2. Trim airplane fabric to the size of the fleece. Generously pin layers together around the perimeter.
3. Leave MuVit foot attached and laser engaged. Select straight stitch # 1-01 and move needle position to center, 3.5. The outer edge of the MuVit foot is guided along the raw edge of the fleece. Check frequently to see that the airplane fabric has not shifted away from the matching fleece edge.
4. Straight stitch around the perimeter, taking a few diagonal stitches at corner for crisper corners. Leave an opening for turning right side out.
5. Trim the corners to remove bulk.
6. Pull seamed piece through opening. Hand stitch the opening closed.
7. Place quillow flat and generously pin the layers together around the perimeter.
8. Straight stitch around the perimeter with MuVit foot attached, fleece facing up, and laser function engaged.
9. Center 16” square of airplane fabric (to be used later for the stand-alone pillow) at the edge of one short side. This marks off the area where the pocket will be placed.
10. Place dot stickers where biplane will be embroidered. Place a small pin through both fabrics to prevent shifting of layers before quillow is taken to the embroidery machine.
11. Load iBroidery biplane design into machine. Add basting frame.
12. Hoop Brother medium-weight, tearaway stabilizer SA5810.
13. Insert Brother 5810 tearaway stabilizer in the frame. Spray lightly with a temporary adhesive and press one of the “dot” designs against the stabilizer.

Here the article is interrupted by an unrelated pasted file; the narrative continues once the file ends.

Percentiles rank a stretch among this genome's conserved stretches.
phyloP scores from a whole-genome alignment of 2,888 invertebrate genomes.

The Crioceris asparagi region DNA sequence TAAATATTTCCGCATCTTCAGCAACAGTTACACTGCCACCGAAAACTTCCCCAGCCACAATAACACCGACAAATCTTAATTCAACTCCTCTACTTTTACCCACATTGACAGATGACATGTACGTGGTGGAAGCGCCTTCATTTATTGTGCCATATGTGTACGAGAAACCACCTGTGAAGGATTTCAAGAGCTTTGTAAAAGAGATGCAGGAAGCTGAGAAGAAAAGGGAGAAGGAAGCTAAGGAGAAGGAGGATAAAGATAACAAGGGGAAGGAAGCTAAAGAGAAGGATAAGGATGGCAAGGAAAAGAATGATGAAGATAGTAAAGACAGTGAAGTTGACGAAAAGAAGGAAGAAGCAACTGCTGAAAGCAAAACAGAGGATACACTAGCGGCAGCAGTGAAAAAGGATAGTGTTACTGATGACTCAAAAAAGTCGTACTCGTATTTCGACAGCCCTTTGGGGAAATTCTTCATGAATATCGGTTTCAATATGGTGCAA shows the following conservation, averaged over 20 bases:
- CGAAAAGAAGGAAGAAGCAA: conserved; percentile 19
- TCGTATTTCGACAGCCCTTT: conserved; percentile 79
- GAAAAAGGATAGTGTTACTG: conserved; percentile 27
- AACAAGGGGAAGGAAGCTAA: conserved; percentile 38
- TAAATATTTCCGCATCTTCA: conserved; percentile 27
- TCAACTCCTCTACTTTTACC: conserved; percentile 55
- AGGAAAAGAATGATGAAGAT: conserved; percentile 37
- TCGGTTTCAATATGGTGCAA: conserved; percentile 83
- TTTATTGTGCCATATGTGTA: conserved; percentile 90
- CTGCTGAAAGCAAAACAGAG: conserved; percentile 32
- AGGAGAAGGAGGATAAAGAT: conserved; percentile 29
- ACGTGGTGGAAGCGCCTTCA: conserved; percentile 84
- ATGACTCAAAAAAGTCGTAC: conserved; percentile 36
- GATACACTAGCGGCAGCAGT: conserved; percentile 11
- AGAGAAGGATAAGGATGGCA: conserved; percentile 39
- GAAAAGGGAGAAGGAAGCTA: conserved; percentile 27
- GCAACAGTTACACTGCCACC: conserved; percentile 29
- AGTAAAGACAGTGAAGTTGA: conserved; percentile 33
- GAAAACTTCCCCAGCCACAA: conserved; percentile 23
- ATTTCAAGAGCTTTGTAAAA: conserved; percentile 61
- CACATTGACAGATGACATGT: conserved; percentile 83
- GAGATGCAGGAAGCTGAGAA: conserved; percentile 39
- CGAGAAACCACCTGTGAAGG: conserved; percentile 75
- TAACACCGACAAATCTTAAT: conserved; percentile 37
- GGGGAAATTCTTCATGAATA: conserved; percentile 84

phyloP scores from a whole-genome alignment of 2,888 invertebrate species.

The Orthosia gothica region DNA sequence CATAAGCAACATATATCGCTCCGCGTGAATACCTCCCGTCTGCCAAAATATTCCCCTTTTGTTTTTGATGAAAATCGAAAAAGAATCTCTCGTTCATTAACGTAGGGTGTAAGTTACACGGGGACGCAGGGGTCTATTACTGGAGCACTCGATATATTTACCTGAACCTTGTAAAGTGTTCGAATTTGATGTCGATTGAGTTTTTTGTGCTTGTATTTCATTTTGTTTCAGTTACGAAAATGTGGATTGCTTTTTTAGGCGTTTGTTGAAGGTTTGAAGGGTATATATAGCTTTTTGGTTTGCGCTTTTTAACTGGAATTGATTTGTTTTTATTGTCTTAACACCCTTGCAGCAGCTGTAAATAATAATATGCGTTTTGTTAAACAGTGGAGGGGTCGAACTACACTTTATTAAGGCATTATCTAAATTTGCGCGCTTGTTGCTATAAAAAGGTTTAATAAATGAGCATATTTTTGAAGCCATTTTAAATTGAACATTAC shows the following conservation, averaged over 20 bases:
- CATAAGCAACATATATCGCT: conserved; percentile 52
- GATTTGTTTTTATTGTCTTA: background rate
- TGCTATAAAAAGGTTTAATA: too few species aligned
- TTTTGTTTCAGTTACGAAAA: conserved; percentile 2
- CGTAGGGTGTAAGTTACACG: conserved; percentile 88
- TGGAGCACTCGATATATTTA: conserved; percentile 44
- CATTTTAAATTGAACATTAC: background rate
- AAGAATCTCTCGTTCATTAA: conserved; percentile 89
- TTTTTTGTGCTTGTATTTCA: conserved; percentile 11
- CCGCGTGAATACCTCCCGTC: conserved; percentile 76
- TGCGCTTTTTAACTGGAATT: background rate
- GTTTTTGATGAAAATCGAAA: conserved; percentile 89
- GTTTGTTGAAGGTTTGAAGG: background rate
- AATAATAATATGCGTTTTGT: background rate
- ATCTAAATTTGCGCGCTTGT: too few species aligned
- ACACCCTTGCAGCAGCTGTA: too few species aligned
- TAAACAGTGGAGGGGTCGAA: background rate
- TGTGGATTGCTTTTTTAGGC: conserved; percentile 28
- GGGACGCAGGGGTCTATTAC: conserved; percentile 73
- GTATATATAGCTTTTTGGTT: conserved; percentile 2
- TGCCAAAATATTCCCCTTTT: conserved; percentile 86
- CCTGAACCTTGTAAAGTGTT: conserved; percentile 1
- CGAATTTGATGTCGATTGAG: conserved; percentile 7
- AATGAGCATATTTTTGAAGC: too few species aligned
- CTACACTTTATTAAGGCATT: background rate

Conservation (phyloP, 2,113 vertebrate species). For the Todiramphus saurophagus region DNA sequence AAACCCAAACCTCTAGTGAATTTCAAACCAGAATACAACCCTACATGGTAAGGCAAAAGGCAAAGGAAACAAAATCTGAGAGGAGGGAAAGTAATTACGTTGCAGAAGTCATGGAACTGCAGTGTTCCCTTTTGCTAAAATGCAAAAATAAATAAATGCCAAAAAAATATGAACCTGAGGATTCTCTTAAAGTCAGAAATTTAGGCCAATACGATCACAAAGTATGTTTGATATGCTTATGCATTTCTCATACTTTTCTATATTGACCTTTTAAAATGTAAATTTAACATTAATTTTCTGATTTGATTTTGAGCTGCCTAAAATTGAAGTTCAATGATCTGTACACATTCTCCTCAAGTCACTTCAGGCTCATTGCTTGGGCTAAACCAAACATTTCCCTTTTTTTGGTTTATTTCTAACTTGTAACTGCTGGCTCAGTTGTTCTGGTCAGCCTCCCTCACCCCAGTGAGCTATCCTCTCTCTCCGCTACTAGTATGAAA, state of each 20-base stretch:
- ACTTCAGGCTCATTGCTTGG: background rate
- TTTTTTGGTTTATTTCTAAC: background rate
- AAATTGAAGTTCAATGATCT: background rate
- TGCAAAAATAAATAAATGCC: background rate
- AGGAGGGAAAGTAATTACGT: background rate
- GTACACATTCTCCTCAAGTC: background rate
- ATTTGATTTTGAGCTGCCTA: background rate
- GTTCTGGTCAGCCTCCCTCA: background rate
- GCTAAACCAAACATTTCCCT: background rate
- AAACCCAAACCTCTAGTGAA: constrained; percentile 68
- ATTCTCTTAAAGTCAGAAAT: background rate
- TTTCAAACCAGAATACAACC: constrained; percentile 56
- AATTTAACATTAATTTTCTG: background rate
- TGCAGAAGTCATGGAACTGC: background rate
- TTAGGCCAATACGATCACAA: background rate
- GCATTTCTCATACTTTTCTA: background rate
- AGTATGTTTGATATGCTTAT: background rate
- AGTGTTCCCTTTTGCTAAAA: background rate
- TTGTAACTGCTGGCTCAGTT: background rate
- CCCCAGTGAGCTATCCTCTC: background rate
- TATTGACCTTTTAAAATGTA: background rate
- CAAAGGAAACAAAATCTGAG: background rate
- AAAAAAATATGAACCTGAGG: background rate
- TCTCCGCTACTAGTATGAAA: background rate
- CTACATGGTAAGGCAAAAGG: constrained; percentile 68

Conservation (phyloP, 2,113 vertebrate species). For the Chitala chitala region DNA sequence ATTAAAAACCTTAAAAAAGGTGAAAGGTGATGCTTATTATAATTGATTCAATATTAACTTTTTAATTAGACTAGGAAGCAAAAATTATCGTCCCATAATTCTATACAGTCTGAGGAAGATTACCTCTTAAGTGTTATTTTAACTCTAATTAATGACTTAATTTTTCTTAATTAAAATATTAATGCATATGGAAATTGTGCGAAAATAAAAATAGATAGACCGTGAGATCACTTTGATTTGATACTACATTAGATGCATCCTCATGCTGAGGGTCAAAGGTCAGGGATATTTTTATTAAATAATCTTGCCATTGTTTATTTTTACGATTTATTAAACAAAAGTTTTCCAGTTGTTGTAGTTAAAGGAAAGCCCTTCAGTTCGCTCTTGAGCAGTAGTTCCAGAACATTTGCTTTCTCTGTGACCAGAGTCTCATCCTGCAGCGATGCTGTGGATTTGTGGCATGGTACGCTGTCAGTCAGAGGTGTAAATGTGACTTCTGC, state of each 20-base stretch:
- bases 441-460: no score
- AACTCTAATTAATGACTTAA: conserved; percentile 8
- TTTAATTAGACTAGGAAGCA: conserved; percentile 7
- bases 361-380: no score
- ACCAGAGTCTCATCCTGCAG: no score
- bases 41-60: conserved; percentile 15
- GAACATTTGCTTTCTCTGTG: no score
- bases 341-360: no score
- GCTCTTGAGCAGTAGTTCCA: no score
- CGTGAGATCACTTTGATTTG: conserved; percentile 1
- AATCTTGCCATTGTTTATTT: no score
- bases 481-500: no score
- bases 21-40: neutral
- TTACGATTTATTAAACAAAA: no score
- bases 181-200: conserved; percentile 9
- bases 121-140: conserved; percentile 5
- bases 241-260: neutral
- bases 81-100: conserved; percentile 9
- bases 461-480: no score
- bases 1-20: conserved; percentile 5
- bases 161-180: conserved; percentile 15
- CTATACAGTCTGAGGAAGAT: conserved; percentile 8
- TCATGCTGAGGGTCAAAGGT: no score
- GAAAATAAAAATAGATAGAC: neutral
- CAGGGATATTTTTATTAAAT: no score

14. Place quillow piece on flat surface with airplane lining right side up.
15. Center pocket on one short end with embroidered side facing down with nose of plane pointing down. This is counter intuitive, I know, but otherwise the open end of the quillow (think of it as a pillowcase) will be at the top of the embroidery instead of the bottom.
16. Pin generously and stitch with MuVit foot as before on three sides, leaving the top edge open.
Folding the Quillow into its Pocket
17. Place the quillow on a flat surface with airplane fabric facing. Fold each side to the center.
18. Fold into thirds, beginning at the end opposite the pocket. Actually, the first fold must be a bit less than 1/3 because each successive fold is larger due to the bulk.
19. Reach to the back and pull the pocket inside out, to the front. Then stuff the last fold into the pocket. It will require some poking and rearranging to get it to look like a pillow, but it can be done.
There are many diagrams and line drawing illustrations on-line that you might want to refer to if you need more clarification. I found none that addressed a lined quillow with a directional pocket, so you’ll have to rely on these instructions for that. But the actual folding of a single layer, single fabric quillow is clearly diagramed on several sites.